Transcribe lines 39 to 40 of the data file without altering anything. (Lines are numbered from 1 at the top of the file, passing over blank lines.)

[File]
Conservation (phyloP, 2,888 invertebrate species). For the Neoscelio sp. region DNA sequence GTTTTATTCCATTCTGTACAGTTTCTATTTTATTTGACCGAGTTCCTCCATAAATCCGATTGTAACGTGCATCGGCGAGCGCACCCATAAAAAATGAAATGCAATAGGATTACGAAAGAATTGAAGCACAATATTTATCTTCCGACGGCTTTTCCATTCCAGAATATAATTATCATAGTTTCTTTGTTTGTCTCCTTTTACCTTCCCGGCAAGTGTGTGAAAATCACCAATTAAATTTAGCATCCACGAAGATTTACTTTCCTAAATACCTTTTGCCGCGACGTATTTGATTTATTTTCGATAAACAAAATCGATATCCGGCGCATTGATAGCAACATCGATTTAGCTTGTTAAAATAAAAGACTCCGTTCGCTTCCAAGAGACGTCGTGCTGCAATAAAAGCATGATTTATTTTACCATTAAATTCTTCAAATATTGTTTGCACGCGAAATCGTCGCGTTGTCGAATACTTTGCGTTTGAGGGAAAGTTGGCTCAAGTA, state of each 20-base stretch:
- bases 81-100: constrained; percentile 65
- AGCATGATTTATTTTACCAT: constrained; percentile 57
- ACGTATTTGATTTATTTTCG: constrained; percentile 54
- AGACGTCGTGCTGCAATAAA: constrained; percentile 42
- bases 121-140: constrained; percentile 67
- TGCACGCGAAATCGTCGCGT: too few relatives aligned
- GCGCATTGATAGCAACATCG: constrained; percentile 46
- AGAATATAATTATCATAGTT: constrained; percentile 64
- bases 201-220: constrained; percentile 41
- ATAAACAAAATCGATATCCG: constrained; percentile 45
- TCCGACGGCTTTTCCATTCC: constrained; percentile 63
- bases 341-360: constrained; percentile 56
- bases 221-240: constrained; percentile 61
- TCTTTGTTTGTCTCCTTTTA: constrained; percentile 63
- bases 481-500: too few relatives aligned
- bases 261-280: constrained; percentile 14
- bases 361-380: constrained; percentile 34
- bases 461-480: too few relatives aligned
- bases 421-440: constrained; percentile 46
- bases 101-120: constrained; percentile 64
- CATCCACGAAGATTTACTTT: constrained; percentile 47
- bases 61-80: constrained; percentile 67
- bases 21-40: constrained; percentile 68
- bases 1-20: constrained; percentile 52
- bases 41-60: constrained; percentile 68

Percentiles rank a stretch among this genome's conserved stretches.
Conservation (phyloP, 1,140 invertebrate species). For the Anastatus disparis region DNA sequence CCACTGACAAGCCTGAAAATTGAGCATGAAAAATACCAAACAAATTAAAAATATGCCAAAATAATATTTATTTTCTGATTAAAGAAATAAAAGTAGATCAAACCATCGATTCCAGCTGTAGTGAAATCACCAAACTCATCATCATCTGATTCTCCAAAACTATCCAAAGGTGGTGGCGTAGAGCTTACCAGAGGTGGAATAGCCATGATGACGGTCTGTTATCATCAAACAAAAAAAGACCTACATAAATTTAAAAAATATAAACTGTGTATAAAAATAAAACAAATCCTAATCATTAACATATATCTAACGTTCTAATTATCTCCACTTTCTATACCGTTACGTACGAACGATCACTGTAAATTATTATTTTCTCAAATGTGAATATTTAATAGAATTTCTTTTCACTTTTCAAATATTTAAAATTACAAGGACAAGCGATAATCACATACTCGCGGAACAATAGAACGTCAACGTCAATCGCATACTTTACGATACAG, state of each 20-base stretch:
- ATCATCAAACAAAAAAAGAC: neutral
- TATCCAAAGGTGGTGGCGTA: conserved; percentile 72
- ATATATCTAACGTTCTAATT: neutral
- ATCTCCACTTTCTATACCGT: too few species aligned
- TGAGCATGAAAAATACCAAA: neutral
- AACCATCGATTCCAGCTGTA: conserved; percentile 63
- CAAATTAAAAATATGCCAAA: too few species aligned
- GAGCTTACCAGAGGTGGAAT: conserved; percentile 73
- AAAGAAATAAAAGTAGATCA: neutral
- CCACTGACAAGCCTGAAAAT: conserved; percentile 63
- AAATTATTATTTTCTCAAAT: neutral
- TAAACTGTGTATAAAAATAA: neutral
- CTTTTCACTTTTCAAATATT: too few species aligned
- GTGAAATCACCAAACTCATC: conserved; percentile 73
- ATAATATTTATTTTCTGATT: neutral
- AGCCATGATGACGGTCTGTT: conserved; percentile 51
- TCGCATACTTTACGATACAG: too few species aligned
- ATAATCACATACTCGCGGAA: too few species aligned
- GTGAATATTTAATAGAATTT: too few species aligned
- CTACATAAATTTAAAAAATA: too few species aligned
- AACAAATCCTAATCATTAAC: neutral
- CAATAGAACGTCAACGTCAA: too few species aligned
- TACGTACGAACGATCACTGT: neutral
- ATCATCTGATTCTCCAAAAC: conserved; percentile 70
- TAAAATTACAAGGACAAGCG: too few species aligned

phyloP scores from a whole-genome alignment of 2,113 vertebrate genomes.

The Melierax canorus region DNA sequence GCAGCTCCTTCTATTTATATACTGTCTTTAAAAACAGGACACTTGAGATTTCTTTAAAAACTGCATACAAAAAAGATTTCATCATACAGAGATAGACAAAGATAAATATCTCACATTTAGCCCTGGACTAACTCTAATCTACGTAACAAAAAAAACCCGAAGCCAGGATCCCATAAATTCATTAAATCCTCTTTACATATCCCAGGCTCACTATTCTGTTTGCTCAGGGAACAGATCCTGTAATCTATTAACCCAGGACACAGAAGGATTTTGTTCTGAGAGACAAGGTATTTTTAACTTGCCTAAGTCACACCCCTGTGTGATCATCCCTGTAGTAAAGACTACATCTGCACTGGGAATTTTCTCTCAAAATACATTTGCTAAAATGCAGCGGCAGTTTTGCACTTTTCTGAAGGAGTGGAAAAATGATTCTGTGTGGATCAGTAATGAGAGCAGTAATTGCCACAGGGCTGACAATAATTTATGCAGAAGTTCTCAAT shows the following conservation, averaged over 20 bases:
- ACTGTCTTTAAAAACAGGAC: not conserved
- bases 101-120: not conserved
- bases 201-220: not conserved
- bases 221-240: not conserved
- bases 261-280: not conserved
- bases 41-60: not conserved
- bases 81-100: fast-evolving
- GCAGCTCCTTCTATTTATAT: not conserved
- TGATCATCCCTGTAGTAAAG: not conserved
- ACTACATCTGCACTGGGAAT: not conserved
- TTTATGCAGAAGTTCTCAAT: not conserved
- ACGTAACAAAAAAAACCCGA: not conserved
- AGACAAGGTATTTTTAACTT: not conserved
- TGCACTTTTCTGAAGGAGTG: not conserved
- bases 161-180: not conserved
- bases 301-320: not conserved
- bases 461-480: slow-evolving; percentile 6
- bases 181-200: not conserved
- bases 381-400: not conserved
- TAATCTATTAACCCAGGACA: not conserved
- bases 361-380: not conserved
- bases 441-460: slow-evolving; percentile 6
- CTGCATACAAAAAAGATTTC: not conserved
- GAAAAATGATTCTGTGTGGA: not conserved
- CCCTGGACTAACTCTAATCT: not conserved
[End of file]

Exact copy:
- AAATTATTATTTTCTCAAAT: neutral
- TAAACTGTGTATAAAAATAA: neutral